Wednesday, August 19, 2009

Building Successful Partnerships With Parents

Parents can be a source of support for teachers, or they can create obstacles to success.  To develop positive relationships with your students’ parents and encourage their cooperation, try the following three-pronged approach:

1.) Open the Lines of Communication

* Send home a detailed welcome letter the first day of school, or mail it before school starts.  The letter should contain information about yourself, your policies and the curriculum.  Most importantly, include your contact information and encourage parents to get in touch with you if they have any questions or concerns throughout the year.

* Deliver a thorough presentation at parent orientation.  In addition to discussing your curriculum, tell parents about yourself, including your background, your teaching style, and your philosophy on homework and tests.  Be receptive to questions and come across as approachable.

* Gather valuable information through written surveys. Ask parents about their child’s strengths and weaknesses, their interests outside of school, their attitude toward school, and their study habits. Parents will appreciate the opportunity to share information about their children that will help you get to know them.

* Contact parents to report positive news.  If you’re an elementary school teacher, call each of the parents in your class to give some positive feedback. For example, tell them their child scored 100% on a spelling test or their child is making friends.  If you’re a middle school or high school teacher, you can send a mass e-mail or a note home to let parents know the year is off to a good start.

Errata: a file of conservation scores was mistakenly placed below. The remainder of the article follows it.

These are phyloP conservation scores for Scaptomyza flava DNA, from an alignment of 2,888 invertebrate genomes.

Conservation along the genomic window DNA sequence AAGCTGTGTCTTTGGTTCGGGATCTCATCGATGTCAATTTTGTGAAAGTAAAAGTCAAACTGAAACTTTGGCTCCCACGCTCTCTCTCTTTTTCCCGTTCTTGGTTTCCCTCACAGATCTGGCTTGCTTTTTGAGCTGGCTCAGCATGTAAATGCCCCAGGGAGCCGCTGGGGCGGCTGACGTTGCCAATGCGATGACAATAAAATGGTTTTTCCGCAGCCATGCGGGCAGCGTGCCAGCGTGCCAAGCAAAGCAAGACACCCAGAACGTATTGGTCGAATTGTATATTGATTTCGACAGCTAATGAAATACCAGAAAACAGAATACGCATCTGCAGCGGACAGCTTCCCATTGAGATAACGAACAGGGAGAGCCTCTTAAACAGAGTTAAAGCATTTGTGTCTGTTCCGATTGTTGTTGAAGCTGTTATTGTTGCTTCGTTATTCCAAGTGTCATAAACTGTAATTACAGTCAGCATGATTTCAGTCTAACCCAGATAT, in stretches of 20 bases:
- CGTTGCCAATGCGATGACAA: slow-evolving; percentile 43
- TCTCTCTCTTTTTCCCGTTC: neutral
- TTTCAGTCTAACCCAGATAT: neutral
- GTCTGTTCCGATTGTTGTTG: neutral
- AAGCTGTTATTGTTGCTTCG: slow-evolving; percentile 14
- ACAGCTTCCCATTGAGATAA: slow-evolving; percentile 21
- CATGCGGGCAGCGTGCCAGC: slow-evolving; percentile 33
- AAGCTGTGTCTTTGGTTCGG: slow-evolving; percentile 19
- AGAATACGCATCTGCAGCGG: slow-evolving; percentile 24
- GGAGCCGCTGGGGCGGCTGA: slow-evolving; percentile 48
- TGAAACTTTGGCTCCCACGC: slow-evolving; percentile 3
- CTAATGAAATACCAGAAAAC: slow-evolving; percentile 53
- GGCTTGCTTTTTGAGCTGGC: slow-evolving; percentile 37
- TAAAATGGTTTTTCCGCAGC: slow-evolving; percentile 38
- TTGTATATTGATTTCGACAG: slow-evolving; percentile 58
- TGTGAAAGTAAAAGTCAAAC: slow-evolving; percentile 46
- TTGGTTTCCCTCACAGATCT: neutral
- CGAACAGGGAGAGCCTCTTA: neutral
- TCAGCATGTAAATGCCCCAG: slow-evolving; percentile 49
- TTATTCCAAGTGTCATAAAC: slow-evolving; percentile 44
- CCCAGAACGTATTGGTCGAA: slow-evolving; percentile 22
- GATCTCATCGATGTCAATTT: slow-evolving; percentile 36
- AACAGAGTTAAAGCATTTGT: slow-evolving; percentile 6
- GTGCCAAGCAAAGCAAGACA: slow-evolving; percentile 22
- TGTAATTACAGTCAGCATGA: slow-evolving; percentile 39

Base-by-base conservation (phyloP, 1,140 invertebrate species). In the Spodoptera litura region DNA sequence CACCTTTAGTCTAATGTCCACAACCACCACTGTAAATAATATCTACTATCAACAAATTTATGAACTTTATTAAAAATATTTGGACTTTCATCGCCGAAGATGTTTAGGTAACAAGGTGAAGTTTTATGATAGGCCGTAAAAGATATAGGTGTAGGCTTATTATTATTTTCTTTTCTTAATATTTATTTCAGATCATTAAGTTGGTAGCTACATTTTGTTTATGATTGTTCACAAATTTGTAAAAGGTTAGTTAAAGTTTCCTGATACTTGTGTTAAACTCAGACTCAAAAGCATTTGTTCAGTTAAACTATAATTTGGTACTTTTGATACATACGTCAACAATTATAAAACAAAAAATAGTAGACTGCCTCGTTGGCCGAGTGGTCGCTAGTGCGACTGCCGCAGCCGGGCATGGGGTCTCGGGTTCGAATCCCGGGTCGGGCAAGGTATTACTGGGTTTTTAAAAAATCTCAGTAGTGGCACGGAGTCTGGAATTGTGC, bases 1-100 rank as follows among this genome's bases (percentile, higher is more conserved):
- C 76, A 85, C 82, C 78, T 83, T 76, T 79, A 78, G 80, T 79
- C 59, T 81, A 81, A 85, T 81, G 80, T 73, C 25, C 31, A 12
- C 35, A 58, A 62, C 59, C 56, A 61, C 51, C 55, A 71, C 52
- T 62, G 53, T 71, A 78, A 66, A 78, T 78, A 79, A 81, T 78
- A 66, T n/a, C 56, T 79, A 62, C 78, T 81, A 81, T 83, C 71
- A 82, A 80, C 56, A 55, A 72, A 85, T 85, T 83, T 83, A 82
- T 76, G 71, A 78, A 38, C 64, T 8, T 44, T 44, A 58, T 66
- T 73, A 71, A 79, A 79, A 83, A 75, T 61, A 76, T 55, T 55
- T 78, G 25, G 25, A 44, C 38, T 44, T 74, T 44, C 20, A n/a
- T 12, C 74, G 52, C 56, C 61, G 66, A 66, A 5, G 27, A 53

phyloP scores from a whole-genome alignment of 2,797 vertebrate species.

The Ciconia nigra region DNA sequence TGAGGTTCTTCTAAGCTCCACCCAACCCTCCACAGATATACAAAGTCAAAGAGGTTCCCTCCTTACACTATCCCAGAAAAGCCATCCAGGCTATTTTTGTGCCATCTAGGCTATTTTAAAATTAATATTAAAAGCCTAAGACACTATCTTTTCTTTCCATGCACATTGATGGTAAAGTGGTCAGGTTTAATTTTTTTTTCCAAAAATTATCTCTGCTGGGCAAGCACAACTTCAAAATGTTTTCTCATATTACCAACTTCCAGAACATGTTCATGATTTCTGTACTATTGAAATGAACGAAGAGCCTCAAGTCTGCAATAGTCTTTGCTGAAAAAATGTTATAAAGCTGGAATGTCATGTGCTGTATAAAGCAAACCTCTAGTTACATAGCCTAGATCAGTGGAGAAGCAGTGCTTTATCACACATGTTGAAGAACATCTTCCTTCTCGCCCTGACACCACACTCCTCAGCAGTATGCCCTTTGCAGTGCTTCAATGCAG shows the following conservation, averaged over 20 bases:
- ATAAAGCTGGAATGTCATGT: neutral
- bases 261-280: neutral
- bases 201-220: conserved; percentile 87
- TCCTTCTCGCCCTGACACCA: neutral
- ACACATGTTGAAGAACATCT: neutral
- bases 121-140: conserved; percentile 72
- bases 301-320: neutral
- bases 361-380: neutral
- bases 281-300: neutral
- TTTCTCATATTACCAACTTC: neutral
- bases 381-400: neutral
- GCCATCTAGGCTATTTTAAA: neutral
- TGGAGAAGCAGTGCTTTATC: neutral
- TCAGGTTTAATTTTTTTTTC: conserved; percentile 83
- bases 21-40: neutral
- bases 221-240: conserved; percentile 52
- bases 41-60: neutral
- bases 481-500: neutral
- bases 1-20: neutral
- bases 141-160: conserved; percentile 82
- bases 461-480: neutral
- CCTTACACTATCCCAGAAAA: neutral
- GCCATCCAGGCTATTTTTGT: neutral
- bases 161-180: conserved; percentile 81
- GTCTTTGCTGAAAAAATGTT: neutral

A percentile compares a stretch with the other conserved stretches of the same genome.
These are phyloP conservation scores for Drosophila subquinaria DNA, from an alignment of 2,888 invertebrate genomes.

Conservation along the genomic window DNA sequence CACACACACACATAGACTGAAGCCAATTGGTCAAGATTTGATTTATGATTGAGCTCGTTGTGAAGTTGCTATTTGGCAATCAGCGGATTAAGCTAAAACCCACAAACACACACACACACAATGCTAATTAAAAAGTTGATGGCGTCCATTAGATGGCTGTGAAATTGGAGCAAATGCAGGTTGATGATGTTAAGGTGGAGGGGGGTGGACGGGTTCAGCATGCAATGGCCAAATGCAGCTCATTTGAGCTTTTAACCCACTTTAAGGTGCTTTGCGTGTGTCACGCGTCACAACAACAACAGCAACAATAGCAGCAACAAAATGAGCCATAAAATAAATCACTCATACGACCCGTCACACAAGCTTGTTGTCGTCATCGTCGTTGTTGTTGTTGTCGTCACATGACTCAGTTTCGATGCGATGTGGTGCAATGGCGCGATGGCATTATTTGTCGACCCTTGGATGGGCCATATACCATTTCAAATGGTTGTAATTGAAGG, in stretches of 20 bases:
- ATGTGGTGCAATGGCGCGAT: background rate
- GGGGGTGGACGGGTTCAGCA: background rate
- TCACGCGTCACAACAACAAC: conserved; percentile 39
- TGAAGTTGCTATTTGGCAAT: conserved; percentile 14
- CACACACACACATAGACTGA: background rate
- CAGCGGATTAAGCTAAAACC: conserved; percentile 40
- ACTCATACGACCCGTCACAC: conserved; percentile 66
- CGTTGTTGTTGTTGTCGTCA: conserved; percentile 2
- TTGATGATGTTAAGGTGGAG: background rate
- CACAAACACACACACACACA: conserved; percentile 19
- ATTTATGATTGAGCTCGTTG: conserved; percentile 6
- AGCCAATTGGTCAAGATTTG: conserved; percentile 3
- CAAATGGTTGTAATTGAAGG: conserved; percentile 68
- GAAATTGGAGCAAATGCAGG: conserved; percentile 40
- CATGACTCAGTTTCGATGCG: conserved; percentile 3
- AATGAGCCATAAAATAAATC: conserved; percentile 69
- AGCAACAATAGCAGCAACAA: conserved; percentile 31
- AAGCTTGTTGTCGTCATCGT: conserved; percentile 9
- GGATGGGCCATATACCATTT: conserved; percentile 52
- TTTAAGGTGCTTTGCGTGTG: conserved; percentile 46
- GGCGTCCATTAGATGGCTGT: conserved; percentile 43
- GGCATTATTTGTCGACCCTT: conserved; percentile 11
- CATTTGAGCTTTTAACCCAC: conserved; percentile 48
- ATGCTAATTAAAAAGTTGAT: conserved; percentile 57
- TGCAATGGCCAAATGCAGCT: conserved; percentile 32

2.) Maintain the Home-School Connection

* Keep parents informed.  Send home a letter, newsletter or notice regularly about classroom activities to keep parents in the loop. Parents also appreciate advance notice of upcoming assignments.

* Invite parental involvement in the classroom. Elementary school teachers can invite parents in to read books to the class, share information about their cultures, or demonstrate a hobby.  Middle school and high school teachers can invite parents in as guest speakers if they have a career that’s relevant to a particular unit of study.

3.) Tackle Problems Constructively

* Contact the parent as soon as you detect a problem. Your role isn’t to inform the parent that their child is struggling with a problem—whether it’s academic, behavioral or social. You want to enlist their help in resolving it. 

* Take a positive approach.  Acknowledge the child’s positive attributes.  For example, you can say, “Your child has these good qualities, but I’m concerned about this one area.”  Also reassure parents that their child can succeed if you work together.

* Listen to the parent’s input.  Parents have information about their child’s past behavior or academic issues that can shed light on the situation you’re facing.

* Recommend a solution that involves the parents. Tell parents what they can do at home to reinforce what you’re doing in the classroom to help their child overcome the problem. 

* Remember, the parent is your partner.  Parents bear part of the responsibility for their child’s education.

If you have any questions, feel free to e-mail me at  Please read last week’s article on effective strategies parents can implement to build successful partnerships with teachers. 

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